If you see it, stomp it: lanternflies in the Lehigh Valley


The spotted lanternfly (Lycorma delicatula) has a striking appearance. With vibrant red wings and unique black spots, this invasive species deceives some people into thinking they are harmless.

But, the protocol when interacting with this species is to kill them. 

The “If You See It, Stomp It” campaign is central to the government’s response. This public awareness initiative encourages individuals to combat the invasion of spotted lanternflies.

According to National Park Service, the invasive species was first discovered in Berks County, Pennsylvania, 42 miles from Lehigh’s campus, in 2014. Since then, the population of these pests has created a growing concern among farmers, environmentalists and government agencies.

According to the Pennsylvania Department of Agriculture, the spotted lanternfly causes “serious damage including oozing sap, wilting, leaf curling and dieback in trees, vines, crops, and many other types of plants.” 

The department says a sugary substance known as Honeydew leads to the buildup of “black sooty mold” that can further harm plant health and reduce crop yields, compounding the economic impact on farmers. 

Margaret McLaughlin, ‘24, who is studying earth and environmental science and acts as a Campus Sustainability Impact Fellow, said the lanternfly issue serves as a reminder that the solution to invasive species is not introducing another species. 

“The lanternflies use the Tree of Heaven, another invasive species, as their food source, which is why they are so prevalent around Pennsylvania,” McLaughlin said. “Although lanternflies were not purposefully introduced to combat the spread of the invasive tree, (this) can still be used to caution others not to use an introduced species to combat another introduced species outside of their natural habitats and regions.”

Rachelle Ostroff, ‘25, president of the Lehigh Conservation Club, said lanternflies are not supposed to be in the U.S. and there are other negative impacts these bugs leave behind. 

“Not only is it harmful to the environment, but (it) also has an economic impact,” Ostroff said.

She said industries that use certain plants for their products are being impacted by the lanternflies as they have become a threat to agriculture. 

Sophia Kianni is the founder of Climate Cardinals, an international nonprofit organization that works to translate climate change resources into hundreds of languages. She also represents the United States as the youngest climate adviser to the United Nations Secretary-General, Antonio Guterres. Kianni said every threat in our environment, whether big or small, demands our attention and action, and we should work tirelessly to safeguard our planet’s delicate balance.

“Lanternflies and invasive species, like climate change, are relentless invaders of our fragile ecosystem,” Kianni said. “Just as we need to unite to combat the rising temperatures and extreme weather events, we must also stand together to protect our planet from these silent destroyers.”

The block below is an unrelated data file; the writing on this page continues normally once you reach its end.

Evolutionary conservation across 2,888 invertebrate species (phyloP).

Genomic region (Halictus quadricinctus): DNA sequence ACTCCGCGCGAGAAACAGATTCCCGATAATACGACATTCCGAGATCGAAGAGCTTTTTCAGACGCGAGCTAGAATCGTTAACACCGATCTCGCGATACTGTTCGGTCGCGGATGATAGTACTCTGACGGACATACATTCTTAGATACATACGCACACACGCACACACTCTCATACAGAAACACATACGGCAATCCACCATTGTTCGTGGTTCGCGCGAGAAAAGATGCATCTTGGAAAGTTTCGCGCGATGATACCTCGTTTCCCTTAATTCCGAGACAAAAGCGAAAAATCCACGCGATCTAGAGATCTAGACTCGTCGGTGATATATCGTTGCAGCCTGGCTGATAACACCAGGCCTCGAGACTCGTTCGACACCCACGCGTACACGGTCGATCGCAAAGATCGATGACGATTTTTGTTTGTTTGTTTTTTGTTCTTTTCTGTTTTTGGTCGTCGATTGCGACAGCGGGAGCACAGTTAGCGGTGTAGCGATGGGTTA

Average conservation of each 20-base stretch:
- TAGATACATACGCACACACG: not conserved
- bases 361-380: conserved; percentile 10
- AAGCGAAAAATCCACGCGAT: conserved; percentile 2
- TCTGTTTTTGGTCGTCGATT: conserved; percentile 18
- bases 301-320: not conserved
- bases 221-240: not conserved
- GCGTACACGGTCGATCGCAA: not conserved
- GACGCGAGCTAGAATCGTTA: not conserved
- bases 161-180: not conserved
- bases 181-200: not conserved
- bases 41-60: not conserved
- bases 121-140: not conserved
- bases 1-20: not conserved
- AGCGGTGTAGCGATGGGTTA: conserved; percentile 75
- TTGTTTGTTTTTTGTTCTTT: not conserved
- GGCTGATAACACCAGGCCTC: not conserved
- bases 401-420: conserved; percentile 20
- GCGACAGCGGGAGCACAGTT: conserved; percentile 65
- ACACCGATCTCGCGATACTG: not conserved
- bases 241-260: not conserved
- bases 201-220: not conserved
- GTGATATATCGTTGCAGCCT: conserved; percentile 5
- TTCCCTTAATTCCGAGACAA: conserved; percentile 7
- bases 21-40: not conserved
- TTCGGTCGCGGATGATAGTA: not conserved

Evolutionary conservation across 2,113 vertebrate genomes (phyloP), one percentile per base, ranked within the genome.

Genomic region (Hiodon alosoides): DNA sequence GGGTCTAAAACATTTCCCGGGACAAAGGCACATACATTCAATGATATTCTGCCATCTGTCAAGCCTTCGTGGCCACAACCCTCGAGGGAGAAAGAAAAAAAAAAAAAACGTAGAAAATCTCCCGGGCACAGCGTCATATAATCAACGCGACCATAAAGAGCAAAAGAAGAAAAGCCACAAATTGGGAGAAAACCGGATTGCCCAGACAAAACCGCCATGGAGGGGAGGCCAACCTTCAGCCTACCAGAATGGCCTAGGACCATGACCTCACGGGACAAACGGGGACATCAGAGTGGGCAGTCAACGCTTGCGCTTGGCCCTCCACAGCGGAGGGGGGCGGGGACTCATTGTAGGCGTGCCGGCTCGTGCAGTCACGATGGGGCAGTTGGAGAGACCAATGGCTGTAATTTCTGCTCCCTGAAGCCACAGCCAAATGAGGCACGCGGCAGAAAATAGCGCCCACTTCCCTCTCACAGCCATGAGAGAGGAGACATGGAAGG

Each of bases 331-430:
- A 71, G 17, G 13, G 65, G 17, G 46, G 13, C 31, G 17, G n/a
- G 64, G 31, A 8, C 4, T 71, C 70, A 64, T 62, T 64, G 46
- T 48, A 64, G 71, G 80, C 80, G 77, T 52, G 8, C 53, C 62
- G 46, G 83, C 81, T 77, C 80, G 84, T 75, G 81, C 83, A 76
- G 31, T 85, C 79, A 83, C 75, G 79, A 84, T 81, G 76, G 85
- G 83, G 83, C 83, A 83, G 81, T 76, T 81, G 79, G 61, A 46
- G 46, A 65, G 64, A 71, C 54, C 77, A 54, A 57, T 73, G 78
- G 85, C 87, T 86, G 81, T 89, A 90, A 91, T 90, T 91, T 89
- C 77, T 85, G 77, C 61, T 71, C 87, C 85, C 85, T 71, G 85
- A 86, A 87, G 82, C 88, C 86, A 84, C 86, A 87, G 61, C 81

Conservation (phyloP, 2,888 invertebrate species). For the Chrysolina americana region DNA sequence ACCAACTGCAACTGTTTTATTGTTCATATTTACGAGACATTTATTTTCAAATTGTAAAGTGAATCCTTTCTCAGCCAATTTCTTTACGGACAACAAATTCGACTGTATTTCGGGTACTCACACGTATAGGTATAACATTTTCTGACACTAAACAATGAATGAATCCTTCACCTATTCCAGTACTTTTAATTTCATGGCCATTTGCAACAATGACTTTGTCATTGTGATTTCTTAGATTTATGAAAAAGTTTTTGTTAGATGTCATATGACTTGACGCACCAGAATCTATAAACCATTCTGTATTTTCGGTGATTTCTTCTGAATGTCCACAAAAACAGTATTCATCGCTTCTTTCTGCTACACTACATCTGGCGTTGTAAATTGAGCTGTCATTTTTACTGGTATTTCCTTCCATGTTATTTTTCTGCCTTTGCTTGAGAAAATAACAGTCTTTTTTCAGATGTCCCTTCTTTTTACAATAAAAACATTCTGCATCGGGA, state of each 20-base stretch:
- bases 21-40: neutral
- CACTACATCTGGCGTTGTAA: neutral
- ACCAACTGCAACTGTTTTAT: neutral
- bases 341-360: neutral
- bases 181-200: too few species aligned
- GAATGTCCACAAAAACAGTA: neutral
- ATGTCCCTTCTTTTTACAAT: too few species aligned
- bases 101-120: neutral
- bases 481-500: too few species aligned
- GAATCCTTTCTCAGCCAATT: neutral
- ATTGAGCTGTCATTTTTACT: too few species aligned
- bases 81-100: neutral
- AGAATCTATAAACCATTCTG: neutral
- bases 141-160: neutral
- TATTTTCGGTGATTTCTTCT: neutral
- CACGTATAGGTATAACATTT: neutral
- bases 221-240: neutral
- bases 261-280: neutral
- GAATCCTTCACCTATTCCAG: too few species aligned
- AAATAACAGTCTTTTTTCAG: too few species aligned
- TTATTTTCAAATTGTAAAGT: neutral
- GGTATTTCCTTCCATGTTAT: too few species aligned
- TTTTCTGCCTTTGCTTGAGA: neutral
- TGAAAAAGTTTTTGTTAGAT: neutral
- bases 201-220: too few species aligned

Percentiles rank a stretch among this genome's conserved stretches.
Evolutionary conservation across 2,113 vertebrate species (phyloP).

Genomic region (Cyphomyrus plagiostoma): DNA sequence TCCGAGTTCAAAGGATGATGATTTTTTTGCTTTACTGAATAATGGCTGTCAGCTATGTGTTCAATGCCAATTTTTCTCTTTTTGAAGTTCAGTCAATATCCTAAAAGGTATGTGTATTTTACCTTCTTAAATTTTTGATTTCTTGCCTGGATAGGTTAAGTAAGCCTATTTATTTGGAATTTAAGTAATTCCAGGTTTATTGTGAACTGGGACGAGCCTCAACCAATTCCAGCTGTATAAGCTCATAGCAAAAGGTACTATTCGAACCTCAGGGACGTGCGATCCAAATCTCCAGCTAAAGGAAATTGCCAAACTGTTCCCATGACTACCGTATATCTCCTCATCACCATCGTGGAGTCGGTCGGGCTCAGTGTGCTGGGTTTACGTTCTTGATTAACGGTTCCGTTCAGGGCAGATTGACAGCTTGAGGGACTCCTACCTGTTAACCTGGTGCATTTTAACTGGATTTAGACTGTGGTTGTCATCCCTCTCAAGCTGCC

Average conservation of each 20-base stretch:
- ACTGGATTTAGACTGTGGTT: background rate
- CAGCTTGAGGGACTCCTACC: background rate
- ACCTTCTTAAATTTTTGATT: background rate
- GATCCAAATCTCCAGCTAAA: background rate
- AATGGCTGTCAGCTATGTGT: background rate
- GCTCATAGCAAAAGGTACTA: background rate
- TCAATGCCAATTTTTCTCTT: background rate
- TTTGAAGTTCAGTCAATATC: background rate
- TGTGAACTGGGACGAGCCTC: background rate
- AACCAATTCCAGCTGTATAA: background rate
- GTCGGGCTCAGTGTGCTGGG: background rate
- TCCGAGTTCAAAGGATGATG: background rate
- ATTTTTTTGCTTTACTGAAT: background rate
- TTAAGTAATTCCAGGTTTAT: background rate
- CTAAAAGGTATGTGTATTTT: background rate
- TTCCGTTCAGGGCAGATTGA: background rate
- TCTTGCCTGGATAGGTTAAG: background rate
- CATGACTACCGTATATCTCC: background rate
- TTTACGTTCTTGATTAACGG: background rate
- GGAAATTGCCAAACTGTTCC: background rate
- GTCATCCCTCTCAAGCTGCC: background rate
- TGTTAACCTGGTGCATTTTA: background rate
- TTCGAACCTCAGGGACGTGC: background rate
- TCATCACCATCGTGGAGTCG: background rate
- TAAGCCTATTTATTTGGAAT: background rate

The Pennsylvania Department of Agriculture implemented quarantine zones, which limit the movement of goods from affected areas to new areas, hopefully preventing contamination. 

According to CBS News, these measures are impacting trade and commerce as farmers are forced to spend more on pest control measures to protect their crops, increasing production costs. 

Kaitlyn Powel, ‘25, said as a Pennsylvania resident, she has seen the frequency of spotted lanternfly sightings lessen in the last couple of years but the issue has historically affected and continues to affect the Lehigh Valley and Northeast. 

“Living on such a beautiful campus, we should care about the health of the trees and forests around us,” Powel said.  

Ostroff said the Lehigh Conservation Club organized a fundraiser to raise money for the Pennsylvania Environmental Council. She hopes by doing this, more initiatives will be in place to reduce the population of this invasive bug.  

Adelaide Schiller, ‘25, said she has recruited members in her sorority community to reduce the invasion of lanternflies. Though her fellow Eco-Reps haven’t organized anything yet to address this issue, she organized a “squash walk” for her sorority.

“We walked to the lanternfly hot spots on campus and killed them while I talked about how to identify the bugs, why they’re bad for our environment and the best way to kill them,” Schiller said.

According to the Pennsylvania Spotted Lanternfly Program, there is a five-pronged effort underway to slow the spread, and individual efforts play a significant role. Reporting sightings and participating in community efforts to control the lanternflies has the potential to collectively make a difference in the prevalence of the spotted lanternfly in the local and greater community.

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